Impact of Carrying a Small Balance With Your Credit Score
Are you dealing with a small balance collections account and wondering if it will effect your credit score? Today the collections industry is booming. Literally, in Buffalo, NY collection agency’s are one of the number one employers regionally, only medical services and government services beat that out. In their effort to maximize profit margins collection agencies now buy debt from anyone willing to sell it, which can include debts as low as a few dollars. Anything from credit cards to old library fines to movie rental late fees can end up in debt collections as a charge off. I have seen clients with collection accounts for as low as $1.27 believe it or not.
Basically any goods or services you use but do not pay for fully can incur a collections account no matter how small the debt is. The next question is will it effect my credit. The answer is that it depends. If the collection agency decides for whatever reason to report the past due account to the credit bureaus then yes your credit score will likely suffer. Yet it also gets more complicated than that as I will explain further on. The amount of debt owed does not impact your credit score, rather just the fact you did not pay for something as agreed upon with the creditor, your score will dip regardless if the debt was $1,000,000 dollars or just $1.00 for a late movie rental charge that was never paid.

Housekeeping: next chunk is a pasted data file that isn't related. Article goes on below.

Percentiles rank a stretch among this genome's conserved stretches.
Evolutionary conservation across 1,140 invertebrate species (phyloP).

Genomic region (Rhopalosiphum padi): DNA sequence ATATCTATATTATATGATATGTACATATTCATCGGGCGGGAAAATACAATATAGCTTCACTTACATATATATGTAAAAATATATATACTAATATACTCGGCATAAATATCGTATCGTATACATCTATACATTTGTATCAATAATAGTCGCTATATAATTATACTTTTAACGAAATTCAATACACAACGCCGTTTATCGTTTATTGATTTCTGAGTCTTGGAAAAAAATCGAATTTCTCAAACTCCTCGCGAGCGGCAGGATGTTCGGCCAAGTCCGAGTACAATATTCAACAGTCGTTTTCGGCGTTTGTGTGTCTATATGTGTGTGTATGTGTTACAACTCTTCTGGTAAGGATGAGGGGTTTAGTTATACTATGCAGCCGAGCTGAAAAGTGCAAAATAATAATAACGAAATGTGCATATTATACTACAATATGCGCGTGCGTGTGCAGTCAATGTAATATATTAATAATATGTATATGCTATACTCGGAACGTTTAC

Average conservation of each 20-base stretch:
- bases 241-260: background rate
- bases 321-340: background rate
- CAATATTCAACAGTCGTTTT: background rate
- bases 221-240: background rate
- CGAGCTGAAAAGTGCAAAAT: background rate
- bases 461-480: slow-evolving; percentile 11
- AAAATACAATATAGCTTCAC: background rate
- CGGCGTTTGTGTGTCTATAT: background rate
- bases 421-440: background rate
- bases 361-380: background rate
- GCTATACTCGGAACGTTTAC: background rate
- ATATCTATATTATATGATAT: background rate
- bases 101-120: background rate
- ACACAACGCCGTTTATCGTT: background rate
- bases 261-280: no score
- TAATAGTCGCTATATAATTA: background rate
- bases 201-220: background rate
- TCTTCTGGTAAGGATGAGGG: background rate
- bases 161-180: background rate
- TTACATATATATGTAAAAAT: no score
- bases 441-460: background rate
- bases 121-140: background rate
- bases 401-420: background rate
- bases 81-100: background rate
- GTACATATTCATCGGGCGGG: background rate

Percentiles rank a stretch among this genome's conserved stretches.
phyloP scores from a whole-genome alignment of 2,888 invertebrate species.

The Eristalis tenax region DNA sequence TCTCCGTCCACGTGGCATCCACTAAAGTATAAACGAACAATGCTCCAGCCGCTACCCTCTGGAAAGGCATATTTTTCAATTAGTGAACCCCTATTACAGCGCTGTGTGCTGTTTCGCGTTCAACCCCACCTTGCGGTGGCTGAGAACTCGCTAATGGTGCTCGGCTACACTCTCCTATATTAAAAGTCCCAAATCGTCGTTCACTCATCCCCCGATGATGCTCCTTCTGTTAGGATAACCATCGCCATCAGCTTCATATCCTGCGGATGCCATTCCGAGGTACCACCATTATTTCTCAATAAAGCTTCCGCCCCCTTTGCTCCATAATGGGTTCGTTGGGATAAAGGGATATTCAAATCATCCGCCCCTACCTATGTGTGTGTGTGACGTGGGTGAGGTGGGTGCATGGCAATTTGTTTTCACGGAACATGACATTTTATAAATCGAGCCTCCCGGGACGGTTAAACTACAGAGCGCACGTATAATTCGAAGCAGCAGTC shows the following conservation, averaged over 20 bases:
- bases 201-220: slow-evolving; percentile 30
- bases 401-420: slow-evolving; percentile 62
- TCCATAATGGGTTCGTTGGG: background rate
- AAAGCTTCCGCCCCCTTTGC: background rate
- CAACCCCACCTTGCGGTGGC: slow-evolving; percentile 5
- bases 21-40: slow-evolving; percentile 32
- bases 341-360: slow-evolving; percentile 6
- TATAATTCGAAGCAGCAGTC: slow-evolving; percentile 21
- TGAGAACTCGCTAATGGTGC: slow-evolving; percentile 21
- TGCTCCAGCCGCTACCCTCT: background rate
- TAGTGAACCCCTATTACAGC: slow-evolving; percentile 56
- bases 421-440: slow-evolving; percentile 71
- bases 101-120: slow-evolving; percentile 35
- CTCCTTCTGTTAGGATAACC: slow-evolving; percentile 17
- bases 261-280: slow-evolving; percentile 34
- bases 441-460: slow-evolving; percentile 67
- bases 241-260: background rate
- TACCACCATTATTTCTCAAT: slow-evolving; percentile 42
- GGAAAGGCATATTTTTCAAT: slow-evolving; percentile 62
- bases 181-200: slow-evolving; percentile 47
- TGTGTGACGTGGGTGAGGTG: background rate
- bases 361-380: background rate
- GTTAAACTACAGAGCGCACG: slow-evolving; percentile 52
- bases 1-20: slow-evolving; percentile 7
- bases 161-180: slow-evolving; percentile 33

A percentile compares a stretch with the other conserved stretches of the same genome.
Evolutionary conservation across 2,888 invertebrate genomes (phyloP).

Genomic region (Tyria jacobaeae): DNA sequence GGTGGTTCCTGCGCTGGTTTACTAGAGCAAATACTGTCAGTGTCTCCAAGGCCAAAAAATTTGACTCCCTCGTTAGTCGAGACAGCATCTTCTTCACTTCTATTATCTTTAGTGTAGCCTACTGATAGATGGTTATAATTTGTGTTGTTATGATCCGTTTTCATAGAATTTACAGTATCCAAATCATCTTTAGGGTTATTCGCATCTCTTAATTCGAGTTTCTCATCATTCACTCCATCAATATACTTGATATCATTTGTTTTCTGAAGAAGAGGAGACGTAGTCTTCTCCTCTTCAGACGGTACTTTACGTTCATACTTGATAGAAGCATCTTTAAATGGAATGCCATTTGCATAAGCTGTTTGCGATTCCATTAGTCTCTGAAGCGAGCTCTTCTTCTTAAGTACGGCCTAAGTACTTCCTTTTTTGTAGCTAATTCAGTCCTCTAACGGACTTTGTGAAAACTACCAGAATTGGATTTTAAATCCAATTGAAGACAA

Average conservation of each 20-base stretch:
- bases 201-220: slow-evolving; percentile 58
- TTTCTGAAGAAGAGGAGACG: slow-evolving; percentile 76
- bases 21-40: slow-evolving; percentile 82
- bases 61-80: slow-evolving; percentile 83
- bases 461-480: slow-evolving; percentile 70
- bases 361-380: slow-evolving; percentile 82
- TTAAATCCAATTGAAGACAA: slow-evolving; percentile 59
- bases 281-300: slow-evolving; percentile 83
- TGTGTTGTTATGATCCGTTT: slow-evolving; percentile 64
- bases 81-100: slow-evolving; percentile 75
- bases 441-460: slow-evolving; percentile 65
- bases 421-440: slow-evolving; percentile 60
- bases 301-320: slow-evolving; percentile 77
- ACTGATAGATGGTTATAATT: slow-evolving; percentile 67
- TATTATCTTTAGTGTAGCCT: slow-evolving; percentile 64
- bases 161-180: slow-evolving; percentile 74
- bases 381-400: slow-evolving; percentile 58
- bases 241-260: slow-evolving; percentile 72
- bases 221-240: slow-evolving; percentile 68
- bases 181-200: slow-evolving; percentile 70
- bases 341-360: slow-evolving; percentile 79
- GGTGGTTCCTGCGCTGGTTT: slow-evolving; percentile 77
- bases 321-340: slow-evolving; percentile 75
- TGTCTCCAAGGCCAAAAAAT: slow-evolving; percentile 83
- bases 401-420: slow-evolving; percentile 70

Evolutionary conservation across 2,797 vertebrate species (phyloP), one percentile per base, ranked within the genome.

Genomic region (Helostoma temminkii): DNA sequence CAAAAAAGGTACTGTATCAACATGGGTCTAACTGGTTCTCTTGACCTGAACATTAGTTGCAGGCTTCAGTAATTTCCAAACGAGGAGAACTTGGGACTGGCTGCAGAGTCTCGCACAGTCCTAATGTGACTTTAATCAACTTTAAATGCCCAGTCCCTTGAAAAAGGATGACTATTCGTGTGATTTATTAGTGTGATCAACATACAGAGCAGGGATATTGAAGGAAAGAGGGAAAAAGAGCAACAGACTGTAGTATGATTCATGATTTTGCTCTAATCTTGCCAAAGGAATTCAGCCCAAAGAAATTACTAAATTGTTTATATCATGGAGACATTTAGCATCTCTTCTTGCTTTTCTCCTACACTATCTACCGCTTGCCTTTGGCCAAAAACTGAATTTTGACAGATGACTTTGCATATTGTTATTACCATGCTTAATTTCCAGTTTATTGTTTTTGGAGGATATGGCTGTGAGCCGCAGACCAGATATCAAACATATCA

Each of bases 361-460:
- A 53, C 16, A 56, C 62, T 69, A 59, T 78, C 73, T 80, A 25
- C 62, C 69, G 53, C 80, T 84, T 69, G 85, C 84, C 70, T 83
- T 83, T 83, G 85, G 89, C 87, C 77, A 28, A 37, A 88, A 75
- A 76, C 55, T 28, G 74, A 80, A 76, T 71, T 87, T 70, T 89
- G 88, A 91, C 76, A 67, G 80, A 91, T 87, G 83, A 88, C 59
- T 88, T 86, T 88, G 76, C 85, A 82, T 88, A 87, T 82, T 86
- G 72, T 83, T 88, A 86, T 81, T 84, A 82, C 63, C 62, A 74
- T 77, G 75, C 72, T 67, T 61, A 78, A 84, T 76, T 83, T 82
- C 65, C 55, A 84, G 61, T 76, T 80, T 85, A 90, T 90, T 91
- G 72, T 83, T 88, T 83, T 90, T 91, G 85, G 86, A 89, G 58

There is two exceptions to the above rule of course. There is always exceptions to everything in life am I right? The first exception is for the VantageScore 3.0 credit score model. While many creditors do not use this model some do. The VantageScore 3.0 credit score model does not factor in any past due accounts that have been settled or paid in full, so if you pay the small past due account it will not effect your credit score with any lender using the VantageScore 3.0 credit scoring model. Of course other credit scoring models it will impact your credit score. You can’t win them all of the time, only some of the time.
The second exception to the above rule is for lenders who opt to use the FICO8 credit scoring model. While this model was released in early 2009 many lenders do not use it, but many more lenders today are using the FICO8 model. Under the FICO8 model collection accounts with amounts under $100 are excluded from affecting your credit score, so a small debt of say $10 will not drop your score under this model. It is important to note that unless the past due account is 6 plus years old you should pay it off. If the account is 6 or close to 7 years old at the 7 year mark it automatically falls off your credit report, so you could simply opt to not pay it and let it fall off your credit report in the coming year.
If you do find that you have a debt appearing on your credit report or after being contacted by a collection agency, you should pay the debt off after verifying that the debt is valid. The reason I state you should verify the debt is I have worked as a debt collector and know from first hand experience that many mistakes are made on the collections end or on the creditors end and so called debts actually do not exist, such as debts that were paid on time but an error caused it to be reported as not paid.